Decimals are well supported by majority of SQL databases (PostgreSQL and MySQL) as it’s part of the SQL standard.

Note: SQLite doesn’t have support for actual decimals. So things might work in unexpected ways.

The implementation between Databases might vary, for example PostgreSQL supports many more significant digits than MySQL (by multiple orders of magnitude).

The decimal SQL standard requires `precision`

and `scale`

to be configured when the decimal column is added. The meaning of those parameters is equivalent to Django’s `max_digits`

and `decimal_places`

.

So what can this precision cost us? More digits incurs storage overhead.

From PostgreSQL documentation:

Numeric values are physically stored without any extra leading or trailing zeroes. Thus, the declared precision and scale of a column are maximums, not fixed allocations. (In this sense the

`numeric`

type is more akin to`varchar(***n***)`

than to`char(***n***)`

.) The actual storage requirement is two bytes for each group of four decimal digits, plus three to eight bytes overhead.

So my Django decimal with 20 max digits and 10 decimal places will require 2 * 5 + 8 (worst case overhead), 18 bytes per number!

A `double precision`

number would be 8 bytes.

That difference can add up pretty quickly.

## Downsides and pitfalls

Now that you are convinced that decimals are often necessary and you have learned how they work, let’s talk about how you can shoot yourself in your foot using them.

### Mixing floats and decimals

Decimal-float operations are not supported for a good reason.

```
>> decimal.Decimal("0.3") + 0.8
TypeError Traceback (most recent call last)
<ipython-input-6-92fb256311c2> in <module>
----> 1 decimal.Decimal("0.3") + 0.8
TypeError: unsupported operand type(s) for +: 'decimal.Decimal' and 'float'
```

In the case above `0.8`

is not exactly `decimal.Decimal("0.8")`

it would have to be converted
to a decimal and that could result in some imprecision. If you hit this type of errors, it means
that some of your numbers are not decimals and they can make the result of your computations
not exact in the end.

So what to do? Just convert the float to decimal, by using `decimal.Decimal(my_float_number)`

? Well, no…

### If you create decimals from floats you are loosing accuracy

This another pitfall, as every time you create decimals from floats, your number get imprecise.

```
>>> from decimal import Decimal
>>> Decimal("0.1") + Decimal("0.1") + Decimal("0.1") == Decimal("0.3")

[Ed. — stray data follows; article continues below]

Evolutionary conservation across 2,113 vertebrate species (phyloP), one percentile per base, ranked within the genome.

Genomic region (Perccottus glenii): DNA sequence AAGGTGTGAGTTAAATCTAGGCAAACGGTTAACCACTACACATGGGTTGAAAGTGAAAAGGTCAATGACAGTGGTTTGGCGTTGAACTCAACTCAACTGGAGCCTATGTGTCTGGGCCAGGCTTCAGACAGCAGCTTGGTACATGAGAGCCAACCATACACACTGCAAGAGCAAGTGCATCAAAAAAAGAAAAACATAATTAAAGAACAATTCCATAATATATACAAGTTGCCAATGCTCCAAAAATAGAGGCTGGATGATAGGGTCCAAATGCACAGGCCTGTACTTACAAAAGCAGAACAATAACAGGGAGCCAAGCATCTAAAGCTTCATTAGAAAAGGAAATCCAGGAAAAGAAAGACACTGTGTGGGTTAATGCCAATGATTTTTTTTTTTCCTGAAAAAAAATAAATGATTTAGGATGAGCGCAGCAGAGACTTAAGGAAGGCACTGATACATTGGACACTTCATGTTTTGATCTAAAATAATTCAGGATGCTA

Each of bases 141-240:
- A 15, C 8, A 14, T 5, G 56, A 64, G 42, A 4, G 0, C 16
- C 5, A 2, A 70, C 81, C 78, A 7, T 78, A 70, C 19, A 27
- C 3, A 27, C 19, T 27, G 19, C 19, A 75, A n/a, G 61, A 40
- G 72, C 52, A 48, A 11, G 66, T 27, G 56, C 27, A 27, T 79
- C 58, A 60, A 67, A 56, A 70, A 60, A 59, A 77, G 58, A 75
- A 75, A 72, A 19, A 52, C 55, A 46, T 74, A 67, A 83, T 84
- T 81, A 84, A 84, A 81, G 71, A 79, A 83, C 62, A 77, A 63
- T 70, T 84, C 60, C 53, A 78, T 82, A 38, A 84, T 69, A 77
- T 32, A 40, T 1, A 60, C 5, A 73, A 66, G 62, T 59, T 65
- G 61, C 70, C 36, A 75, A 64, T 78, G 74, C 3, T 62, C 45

True
>>> Decimal(0.1) + Decimal(0.1) + Decimal(0.1) == Decimal(0.3)
False
```

Instead, keep the numbers in your system as strings, integers or decimals without ever converting them to floats.

TIP: use type annotations to annotate all decimals.

### Default context vs local context

I would generally advise against modifying a global context in decimals in your code, unless you have a simple program and you clearly do it in the beginning of its lifetime.

If you modify it at random points, you might end up with unexpected values in your context if you forget to clean them up!

A much better solution is to always keep it local with `localcontext`

.

```
from decimal import localcontext
with localcontext() as ctx:
ctx.prec = 42 # Perform a high precision calculation
s = calculate_something()
```

You might even want to declare your custom decorator for that.

### Django pitfall: forms/serializers out of sync with model field definition

It’s not only that you don’t need to specify `max_digits`

and `decimal_places`

on a matching field between model and serializer, you shouldn’t.

Why? Any time they get out of sync it can lead to problems, one type if it’s bigger on a serializer and one type if it’s smaller than on the model.

When serializer allows for more digits then user will eventually put more digits there. Their input will pass the validation but then fail at the database level raising an exception and failing to the user.

When serializer allows for less digits than the model field, then e.g. when the value is edited by the user it might get truncated even if user hasn’t really made any changes to the value. This can happen if the user changed other values, but the API is passing all the values again.

Both errors to the users and unexpected losses of precisions are pretty bad, so pay attention to this as it might be hard to catch in tests.

### Django pitfall: precision of decimals and duplicate prevention

I’m a big fan of using `get_or_create`

in Django to prevent duplicates when the value is created with the same arguments.

But the arguments won’t be the same if the decimal’s precision differs!

So be careful with that as `decimal`

module precision defaults to `28`

places and that is very likely not what you have configured on you model.

To deal with that you can override your context to use required precision when performing arithmetic, or even better you can use the `quantize`

method on the value.

## References & Resources

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Additional resources: